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Fabulous and premier tourism exhibition the Kilifair and Karibu Tourism fair is set for grand opening Friday this week with expectation to attract attracted more than 400 exhibitors from key tourist markets of Africa, United States and Europe.

The Kilifair and Caribou tourism exhibition organisers said that the event had attracted over than 280 tour companies from countries such as USA, Canada and South Africa.

Organised by KILIFAIR Promotion Company, the premier tourism exhibition will take place from June 1st to 3rd in Moshi on the foothills of Mount Kilimanjaro, northern Tanzania.

Carrying a banner of “Your Gateway to East Africa Tourism”, the fabulous tourism exhibition is expected to provide  a networking platform for stakeholders from around the world to share experiences, establish new business relations and improve existing contacts, organizers said.

Organisers said the premier KILIFAIR 2018 tourism exhibition represents promotion of the Kilimanjaro region the home of Mount Kilimanjaro, the highest peak in Africa before the world through potential agents and buyers from Europe, America, Africa and Asia.

More than 4,000 visitors are expected to visit the three day event tourism fair which has become the biggest and most important Tourism Trade fair in East Africa. Tourist Boards from Tanzania, Uganda, Zimbabwe, and Kenya have confirmed to participate in the fair.

About 100 foreign exhibitors are expected to participate the three-day exhibition that will boost Tanzania and East African tourism at regional and international levels.

Through a partnership with other regional tourist and travel trade exhibition organisers, KILIFAIR team is as well, expected to attend major fairs including the Magical Kenya, Pearl of Africa Uganda, WTM London, ITB Germany and WTM Africa in Cape Town.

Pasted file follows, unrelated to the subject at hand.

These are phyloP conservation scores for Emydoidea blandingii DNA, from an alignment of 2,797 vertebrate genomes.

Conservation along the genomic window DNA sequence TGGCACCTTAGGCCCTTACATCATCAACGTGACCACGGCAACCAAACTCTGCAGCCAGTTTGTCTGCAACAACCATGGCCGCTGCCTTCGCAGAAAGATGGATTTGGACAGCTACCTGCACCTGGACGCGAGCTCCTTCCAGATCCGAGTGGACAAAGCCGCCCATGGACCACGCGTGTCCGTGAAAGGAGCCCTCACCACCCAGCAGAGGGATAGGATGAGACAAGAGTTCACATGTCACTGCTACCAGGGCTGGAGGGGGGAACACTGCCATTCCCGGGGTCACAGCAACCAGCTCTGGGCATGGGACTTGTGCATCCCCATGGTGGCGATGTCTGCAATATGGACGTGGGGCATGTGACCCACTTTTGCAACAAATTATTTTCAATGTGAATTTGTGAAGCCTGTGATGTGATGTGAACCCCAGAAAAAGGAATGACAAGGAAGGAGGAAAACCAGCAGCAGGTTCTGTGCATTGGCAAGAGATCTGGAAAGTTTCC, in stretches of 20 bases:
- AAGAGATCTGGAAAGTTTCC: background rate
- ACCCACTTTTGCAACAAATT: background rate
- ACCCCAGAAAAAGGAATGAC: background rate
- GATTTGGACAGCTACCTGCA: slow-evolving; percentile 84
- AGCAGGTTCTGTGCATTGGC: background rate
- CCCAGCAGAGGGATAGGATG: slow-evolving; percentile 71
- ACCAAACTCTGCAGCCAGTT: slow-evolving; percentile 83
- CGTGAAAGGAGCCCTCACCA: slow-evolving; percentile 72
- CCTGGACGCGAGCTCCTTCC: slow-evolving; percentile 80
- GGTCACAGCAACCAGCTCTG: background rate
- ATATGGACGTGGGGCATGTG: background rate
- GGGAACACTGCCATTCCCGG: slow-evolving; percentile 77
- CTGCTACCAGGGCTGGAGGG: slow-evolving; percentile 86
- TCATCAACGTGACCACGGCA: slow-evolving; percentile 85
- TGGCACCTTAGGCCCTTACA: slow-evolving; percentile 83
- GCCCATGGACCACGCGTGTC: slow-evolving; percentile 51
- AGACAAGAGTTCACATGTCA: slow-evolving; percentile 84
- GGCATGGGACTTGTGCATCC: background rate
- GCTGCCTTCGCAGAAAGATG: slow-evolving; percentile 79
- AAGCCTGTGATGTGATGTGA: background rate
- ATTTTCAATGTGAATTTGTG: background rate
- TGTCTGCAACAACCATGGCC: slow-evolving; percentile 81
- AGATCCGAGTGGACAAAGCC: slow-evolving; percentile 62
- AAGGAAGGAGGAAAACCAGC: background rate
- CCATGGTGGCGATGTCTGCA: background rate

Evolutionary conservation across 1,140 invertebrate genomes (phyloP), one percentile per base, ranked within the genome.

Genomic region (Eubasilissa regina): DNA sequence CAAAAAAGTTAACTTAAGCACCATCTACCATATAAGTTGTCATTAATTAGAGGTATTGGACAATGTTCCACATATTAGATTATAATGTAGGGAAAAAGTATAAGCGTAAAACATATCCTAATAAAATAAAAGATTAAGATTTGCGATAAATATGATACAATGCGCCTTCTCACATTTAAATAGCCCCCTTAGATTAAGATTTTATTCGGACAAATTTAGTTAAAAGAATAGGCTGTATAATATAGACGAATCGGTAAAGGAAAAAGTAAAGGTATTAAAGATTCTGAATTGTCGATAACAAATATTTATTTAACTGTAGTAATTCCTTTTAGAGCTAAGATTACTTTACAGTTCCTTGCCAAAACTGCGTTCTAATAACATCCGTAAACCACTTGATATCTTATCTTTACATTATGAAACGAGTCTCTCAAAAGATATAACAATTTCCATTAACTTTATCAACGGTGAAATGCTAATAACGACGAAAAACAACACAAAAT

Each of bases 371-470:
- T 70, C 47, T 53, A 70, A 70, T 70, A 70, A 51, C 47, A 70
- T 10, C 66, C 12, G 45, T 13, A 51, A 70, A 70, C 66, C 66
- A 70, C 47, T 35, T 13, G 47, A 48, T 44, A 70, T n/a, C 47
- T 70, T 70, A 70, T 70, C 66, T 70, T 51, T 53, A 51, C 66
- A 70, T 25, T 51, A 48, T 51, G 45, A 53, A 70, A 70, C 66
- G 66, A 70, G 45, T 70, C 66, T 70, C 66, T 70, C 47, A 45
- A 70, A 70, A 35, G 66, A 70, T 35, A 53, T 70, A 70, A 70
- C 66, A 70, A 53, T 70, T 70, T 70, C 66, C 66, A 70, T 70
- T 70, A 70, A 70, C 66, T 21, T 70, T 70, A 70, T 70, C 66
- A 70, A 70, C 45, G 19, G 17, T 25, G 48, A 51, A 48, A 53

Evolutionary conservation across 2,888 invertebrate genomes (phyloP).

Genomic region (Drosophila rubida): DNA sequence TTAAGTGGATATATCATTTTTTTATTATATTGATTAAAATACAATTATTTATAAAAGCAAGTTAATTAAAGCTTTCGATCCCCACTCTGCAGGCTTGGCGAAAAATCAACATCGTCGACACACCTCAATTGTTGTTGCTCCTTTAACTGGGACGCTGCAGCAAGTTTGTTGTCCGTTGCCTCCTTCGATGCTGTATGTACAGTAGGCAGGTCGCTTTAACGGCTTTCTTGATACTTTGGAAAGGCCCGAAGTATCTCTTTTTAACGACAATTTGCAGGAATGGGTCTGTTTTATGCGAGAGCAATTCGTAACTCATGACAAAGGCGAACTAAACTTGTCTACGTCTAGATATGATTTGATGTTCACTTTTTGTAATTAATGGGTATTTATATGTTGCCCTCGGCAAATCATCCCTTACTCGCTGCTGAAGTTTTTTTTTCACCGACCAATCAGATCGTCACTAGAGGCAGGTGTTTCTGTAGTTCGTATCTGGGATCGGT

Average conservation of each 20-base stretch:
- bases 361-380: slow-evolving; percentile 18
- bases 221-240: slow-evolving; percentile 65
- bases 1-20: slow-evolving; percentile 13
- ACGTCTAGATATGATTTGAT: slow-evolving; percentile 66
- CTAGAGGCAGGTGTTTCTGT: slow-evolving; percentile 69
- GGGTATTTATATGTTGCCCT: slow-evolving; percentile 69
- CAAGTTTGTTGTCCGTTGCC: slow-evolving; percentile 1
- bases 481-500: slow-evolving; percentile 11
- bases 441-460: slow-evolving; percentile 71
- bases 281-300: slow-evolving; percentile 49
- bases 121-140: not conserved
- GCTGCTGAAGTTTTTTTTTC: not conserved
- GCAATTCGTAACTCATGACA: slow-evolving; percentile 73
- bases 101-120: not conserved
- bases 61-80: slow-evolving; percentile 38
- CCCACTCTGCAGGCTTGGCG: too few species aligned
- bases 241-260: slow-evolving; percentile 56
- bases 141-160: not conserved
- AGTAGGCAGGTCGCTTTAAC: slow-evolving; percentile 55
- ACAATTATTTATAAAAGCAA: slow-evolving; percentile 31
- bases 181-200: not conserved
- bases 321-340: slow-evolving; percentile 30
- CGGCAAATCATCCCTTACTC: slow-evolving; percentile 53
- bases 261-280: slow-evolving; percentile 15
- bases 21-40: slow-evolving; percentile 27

Director from KILIFAIR promotions chief executive Tom Kunkler said the premier fair has introduced another indoor Tourism Expo in Tanzania and East Africa.

KILIFAIR and KARIBU Fair have recently joined into a single tourism and travel exhibition entity, targeting to market the African tourism on the foot hills of Mount Kilimanjaro, Africa’s tourist icon.

The two travel trade show organizers, KARIBU Fair and KILIFAIR have recently joined into a single tourism exhibition with organizers expecting to pull in more partners and key players in the tourism industry across East Africa and the entire African continent.

Under such a special arrangement, KARIBU Fair and KILIFAIR will annually alternate between Moshi and Arusha, then two sister tourist capitals in East Africa. The other such joint tourism fair will take place in Arusha next year, the Executive Secretary of the Tanzania Association of Tour Operators (TATO), Mr. Siril Akko, said.

He said the two travel trade organisations have aimed to create the largest and most important tourism trade fair in East Africa under one roof.

The KARIBU Travel and Tourism Fair (KTTF) was established about 15 years ago with high-end success in tourism development through its annual shows in Arusha.

Standing as the most competitive and dedicated travel market that brings the Eastern and Central African region and the world under one roof, providing overseas tour agents with an ideal platform to maximize their networking opportunities, KARIBU Fair has been listed among competitive travel shows taking place in Africa.

KILIFAIR stands as the youngest tourism exhibition entity to be established in East Africa, but, has had succeeded in making a record-breaking event by attracting a magnitude number of tourism and travel trade stakeholders.